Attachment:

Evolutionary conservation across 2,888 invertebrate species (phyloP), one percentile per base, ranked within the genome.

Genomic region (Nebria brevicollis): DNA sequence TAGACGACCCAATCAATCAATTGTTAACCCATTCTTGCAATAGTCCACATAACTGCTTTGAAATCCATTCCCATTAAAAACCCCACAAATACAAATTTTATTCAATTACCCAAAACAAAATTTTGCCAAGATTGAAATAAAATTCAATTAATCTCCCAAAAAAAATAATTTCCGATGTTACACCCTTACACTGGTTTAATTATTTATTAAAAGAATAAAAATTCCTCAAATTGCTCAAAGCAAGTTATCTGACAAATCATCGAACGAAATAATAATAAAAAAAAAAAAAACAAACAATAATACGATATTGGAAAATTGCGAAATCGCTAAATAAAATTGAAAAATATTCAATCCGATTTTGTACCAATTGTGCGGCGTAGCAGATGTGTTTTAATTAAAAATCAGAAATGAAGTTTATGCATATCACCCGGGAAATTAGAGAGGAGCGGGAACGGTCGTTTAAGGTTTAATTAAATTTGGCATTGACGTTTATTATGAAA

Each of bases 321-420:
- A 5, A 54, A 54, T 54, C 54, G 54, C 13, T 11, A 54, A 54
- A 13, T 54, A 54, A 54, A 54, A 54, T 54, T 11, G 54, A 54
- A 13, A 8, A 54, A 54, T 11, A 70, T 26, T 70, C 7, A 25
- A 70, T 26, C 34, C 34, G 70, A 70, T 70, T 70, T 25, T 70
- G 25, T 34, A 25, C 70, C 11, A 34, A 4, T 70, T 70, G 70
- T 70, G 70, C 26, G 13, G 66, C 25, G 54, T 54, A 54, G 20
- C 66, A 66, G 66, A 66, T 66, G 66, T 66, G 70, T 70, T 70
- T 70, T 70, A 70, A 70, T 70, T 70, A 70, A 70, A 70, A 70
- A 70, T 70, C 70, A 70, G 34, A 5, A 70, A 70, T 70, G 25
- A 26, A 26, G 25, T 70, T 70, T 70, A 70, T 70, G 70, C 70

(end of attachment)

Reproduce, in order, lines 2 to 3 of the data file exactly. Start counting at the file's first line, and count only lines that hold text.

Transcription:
Genomic region (Nebria brevicollis): DNA sequence TAGACGACCCAATCAATCAATTGTTAACCCATTCTTGCAATAGTCCACATAACTGCTTTGAAATCCATTCCCATTAAAAACCCCACAAATACAAATTTTATTCAATTACCCAAAACAAAATTTTGCCAAGATTGAAATAAAATTCAATTAATCTCCCAAAAAAAATAATTTCCGATGTTACACCCTTACACTGGTTTAATTATTTATTAAAAGAATAAAAATTCCTCAAATTGCTCAAAGCAAGTTATCTGACAAATCATCGAACGAAATAATAATAAAAAAAAAAAAAACAAACAATAATACGATATTGGAAAATTGCGAAATCGCTAAATAAAATTGAAAAATATTCAATCCGATTTTGTACCAATTGTGCGGCGTAGCAGATGTGTTTTAATTAAAAATCAGAAATGAAGTTTATGCATATCACCCGGGAAATTAGAGAGGAGCGGGAACGGTCGTTTAAGGTTTAATTAAATTTGGCATTGACGTTTATTATGAAA

Each of bases 321-420: